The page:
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5 Oblique Muscle Building Exercises

These oblique exercises can help you go from a six pack to a 10 pack.
The oblique muscles are one of the most underappreciated and hardest to develop muscle groups. You're well aware of the diets, exercises, and workout routines required to achieve a good six pack. The first step is to have a low enough body fat percentage to view your ab muscles. That's where a well-balanced diet and exercise routine can help. However, if you genuinely want your side muscles to burst, you should begin doing oblique exercises.

Even if you don't have enough body fat to make your obliques seem decent, you should still work on them. The oblique muscle group is an important aspect of the core and plays a key role in a variety of movement patterns. These muscles must be strengthened in order to perform daily tasks.

The trunk is rotated and side bent by the external and internal oblique muscles. Spinal stability, hip rotation, and anti-lateral flexion are all aided by the core muscles. To enhance their strength and function, you can't just do rotation exercises like woodchoppers, side to side hanging leg lifts, and side crunches. You must also offer rotational stresses and resist them by avoiding bending to the side or allowing the lumbar spine to rotate. Only a few exercises can significantly improve the strength and appearance of the obliques.

Let's look at some oblique workouts that are more effective than standard oblique exercises like side bends and sit-ups.

Plank on the side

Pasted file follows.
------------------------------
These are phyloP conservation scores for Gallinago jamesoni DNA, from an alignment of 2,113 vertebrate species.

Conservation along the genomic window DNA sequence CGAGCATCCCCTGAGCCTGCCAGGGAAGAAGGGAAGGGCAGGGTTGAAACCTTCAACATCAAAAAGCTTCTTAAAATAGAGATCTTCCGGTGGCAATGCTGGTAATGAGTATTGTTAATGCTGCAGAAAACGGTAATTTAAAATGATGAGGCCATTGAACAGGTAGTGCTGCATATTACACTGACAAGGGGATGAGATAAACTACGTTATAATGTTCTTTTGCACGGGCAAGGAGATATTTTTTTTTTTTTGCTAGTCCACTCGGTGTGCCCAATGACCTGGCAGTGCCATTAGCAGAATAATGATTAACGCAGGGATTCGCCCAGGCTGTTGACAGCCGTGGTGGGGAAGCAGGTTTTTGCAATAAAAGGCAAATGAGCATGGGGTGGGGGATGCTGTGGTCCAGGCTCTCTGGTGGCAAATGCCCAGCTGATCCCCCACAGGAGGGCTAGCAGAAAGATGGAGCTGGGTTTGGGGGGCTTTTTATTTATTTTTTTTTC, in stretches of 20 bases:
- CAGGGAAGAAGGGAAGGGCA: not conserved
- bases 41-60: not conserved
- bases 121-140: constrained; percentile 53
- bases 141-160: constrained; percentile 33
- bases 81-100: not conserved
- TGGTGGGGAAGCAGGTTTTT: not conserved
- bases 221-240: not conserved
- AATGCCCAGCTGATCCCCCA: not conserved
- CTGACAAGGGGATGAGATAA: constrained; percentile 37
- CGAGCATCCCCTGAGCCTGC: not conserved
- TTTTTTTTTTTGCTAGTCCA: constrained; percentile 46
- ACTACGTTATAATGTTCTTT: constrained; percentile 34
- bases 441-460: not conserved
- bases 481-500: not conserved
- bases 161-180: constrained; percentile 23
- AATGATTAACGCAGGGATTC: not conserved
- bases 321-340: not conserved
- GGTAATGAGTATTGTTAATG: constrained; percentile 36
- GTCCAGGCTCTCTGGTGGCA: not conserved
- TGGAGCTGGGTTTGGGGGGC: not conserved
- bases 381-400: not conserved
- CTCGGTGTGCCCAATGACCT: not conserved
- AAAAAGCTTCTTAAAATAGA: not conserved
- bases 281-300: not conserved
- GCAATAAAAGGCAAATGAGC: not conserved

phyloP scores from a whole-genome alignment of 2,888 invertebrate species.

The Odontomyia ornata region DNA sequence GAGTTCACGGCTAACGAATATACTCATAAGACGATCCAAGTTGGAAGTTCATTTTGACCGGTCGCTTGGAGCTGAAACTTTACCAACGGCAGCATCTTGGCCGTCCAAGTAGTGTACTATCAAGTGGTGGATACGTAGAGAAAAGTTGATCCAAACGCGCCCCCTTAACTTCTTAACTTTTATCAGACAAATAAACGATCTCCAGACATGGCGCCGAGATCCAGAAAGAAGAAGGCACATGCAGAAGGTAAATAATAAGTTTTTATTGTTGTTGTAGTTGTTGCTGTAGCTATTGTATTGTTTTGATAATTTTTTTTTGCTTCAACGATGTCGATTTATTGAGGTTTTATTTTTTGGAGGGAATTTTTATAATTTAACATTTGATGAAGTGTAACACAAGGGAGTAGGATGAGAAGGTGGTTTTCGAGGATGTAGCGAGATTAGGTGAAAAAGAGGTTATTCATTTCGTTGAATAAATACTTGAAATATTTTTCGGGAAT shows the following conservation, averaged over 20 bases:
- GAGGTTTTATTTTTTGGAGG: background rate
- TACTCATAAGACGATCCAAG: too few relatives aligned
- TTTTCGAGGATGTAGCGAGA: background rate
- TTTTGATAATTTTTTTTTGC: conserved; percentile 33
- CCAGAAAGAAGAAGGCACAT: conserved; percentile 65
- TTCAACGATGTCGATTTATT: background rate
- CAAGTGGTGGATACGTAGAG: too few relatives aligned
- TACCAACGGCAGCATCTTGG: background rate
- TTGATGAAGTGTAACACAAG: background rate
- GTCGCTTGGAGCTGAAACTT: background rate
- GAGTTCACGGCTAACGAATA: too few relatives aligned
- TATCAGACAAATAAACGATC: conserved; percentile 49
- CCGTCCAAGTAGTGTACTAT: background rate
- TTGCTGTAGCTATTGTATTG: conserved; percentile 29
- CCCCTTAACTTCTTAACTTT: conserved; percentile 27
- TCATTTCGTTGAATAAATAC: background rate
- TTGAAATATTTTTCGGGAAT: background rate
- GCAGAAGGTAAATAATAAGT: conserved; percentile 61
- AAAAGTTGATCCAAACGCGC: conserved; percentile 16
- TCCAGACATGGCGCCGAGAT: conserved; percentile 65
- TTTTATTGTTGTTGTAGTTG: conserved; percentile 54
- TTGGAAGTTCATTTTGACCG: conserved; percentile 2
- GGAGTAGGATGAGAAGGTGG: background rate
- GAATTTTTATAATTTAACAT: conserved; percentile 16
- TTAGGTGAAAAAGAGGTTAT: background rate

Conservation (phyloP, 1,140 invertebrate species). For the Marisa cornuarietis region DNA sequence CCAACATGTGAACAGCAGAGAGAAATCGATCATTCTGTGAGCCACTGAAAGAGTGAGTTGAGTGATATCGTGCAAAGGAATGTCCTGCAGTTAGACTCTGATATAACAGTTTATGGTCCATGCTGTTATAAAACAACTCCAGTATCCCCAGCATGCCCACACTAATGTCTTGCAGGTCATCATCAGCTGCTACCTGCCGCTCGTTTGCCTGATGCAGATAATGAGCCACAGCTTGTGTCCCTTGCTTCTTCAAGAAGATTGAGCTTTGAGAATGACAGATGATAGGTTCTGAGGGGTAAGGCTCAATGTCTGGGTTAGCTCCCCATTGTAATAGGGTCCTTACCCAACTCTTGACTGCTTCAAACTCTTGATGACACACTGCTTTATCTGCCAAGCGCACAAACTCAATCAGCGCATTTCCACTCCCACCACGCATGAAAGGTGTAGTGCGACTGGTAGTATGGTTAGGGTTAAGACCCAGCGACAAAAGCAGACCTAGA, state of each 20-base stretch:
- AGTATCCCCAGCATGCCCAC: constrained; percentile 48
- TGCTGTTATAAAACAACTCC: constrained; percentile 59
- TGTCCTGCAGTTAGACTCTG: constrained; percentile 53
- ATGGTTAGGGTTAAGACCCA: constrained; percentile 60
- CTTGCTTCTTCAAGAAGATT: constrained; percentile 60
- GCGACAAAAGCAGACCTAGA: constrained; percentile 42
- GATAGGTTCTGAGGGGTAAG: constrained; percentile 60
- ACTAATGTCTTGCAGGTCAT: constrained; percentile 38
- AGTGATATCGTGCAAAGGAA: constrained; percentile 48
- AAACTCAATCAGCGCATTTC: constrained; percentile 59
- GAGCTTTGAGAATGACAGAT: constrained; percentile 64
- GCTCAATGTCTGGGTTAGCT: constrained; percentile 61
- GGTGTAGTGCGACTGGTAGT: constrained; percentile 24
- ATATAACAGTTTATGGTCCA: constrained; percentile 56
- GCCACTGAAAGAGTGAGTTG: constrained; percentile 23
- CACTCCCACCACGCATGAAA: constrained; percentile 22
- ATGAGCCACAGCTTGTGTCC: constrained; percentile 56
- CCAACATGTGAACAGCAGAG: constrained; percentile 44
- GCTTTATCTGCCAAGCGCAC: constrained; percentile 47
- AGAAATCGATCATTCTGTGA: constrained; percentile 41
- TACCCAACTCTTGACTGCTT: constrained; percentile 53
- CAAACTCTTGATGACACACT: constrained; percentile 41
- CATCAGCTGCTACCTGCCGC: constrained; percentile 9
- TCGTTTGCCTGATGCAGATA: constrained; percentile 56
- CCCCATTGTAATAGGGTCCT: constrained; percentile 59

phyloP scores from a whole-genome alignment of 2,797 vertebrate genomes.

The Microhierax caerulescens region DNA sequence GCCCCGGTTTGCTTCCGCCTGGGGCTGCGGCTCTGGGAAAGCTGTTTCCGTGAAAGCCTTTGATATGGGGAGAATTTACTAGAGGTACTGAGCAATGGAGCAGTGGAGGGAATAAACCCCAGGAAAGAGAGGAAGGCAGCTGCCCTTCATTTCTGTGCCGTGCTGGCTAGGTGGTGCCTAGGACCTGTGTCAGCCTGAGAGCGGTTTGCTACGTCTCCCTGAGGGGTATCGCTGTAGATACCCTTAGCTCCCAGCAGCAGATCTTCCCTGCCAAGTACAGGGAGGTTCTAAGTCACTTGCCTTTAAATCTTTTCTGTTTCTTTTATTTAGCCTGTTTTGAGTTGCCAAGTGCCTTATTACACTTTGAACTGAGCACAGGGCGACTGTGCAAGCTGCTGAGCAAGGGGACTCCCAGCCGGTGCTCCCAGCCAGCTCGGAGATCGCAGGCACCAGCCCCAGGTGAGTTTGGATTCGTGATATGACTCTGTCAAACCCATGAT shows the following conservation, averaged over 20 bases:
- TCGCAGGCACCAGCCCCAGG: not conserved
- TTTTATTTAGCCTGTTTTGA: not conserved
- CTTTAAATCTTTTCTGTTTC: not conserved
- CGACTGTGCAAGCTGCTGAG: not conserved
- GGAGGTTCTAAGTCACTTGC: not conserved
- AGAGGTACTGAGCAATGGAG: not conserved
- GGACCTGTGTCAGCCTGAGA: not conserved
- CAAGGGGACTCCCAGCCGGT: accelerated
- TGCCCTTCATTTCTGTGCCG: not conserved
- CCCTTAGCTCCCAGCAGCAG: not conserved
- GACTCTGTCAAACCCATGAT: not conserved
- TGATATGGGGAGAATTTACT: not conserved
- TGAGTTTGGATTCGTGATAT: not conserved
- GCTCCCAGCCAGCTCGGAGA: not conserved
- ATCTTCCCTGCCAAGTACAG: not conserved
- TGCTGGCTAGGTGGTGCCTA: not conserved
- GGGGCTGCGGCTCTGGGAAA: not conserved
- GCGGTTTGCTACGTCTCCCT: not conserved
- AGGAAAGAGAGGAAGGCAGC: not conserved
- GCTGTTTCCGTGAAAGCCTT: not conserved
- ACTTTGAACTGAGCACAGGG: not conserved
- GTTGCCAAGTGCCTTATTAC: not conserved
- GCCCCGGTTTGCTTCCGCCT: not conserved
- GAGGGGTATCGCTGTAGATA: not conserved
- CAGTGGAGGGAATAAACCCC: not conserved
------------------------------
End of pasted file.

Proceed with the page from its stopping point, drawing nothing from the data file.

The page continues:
The side plank is an excellent way to work the lateral core stabilizers like the oblique. Instead of doing side bends, do a side plank row. The anti-lateral flexion muscles of the lateral core stability muscles are not designed to bend side to side. It also allows us to practice each side in the opposite direction, which helps to correct muscular imbalances. While simply holding a plank is good, adding dynamic motions enhances the benefits. To boost the anti-rotary tension effect and difficulty, try adding a cable or band row.

Simply take a side plank posture a few feet distant from a cable equipment or a place where a band can be attached. Perform a rowing/pulling motion while maintaining a neutral spine (a perfect side plank position).

Farmers Carry



Grab a dumbbell or a kettlebell that would be difficult to carry for around 40 yards in one hand. While walking that distance, make sure to maintain excellent posture at all times. Repeat with the other hand. The opposite side core is attempting to dynamically stabilize the spine while you hold the weight and move with it, which is why this works so well.It's easy to see why carrying that luggage through the airport with one hand is so difficult. Like a plank, those deep core muscles must stabilize and work to support your body. By far the most useful sort of plank for improving dynamic stability is the suitcase carry. Give it a try, and you'll notice the results in no time. Don't be surprised if you wake up with sore obliques the next day.

Pressing of Cables

Many trainers have discovered the benefits of this exercise as an anti-rotation exercise, which has helped it gain popularity. But I can see how the oblique group would gain as well. This exercise can be done on one knee, both knees, or standing. Neutral posture, core tension, and holding the press-out are all important considerations. Don't go too fast, and feel each rep's contraction.

Anti-Rotation Landmines



This exercise will strengthen your entire core, but your oblique muscles will take a battering. If you don't have any landmine equipment with a handle, a barbell in a corner of the room will suffice. The trick to this exercise is to keep your hips stationary while drawing a half moon shape with the bar. As you perform the movement, brace your entire body and do not move anything other than your arms.

 Ab Wheel Rollout from Side to Side



Anti-extension motions that hit the anterior core (abdominal wall) strongly are known as rollout variants. Perform the movement side to side if you wish to give special attention to the obliques. I recommend starting with a rounded back and avoiding arching the back too much as you rollout, otherwise you'll feel it more in the lower-back muscles than the obliques.